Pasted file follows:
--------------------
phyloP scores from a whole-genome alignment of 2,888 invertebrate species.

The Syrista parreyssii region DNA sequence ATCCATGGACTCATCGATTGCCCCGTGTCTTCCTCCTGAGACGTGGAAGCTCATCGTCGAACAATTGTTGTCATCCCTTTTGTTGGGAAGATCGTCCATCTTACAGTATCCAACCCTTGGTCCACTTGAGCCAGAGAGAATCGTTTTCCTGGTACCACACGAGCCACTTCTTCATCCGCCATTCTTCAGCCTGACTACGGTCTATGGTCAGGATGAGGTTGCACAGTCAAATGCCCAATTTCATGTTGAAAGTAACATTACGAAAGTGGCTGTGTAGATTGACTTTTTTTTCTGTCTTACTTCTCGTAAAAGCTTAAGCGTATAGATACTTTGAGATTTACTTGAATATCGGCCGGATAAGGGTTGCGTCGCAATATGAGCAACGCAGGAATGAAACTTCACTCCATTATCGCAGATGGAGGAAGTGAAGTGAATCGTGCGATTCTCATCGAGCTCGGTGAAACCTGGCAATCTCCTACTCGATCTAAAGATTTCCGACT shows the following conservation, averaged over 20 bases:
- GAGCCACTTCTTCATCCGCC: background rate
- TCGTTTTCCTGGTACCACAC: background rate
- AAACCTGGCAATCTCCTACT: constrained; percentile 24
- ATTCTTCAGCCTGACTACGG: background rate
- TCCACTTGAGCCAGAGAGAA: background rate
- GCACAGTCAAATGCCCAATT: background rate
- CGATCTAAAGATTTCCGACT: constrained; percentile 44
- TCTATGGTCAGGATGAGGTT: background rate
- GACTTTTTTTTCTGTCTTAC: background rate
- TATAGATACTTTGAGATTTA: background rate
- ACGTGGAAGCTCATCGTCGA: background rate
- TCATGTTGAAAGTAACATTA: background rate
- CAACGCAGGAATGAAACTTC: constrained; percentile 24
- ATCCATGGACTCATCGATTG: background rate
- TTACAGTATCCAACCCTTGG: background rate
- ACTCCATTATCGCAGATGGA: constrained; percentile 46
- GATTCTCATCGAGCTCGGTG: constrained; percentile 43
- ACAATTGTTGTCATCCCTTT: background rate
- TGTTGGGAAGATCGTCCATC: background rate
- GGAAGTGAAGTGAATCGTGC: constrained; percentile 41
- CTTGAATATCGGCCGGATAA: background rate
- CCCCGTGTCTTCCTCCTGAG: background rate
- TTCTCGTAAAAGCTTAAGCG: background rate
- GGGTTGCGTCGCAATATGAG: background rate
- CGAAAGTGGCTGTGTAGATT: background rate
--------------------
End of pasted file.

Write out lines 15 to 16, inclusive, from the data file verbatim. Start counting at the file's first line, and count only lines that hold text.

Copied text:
- CAACGCAGGAATGAAACTTC: constrained; percentile 24
- ATCCATGGACTCATCGATTG: background rate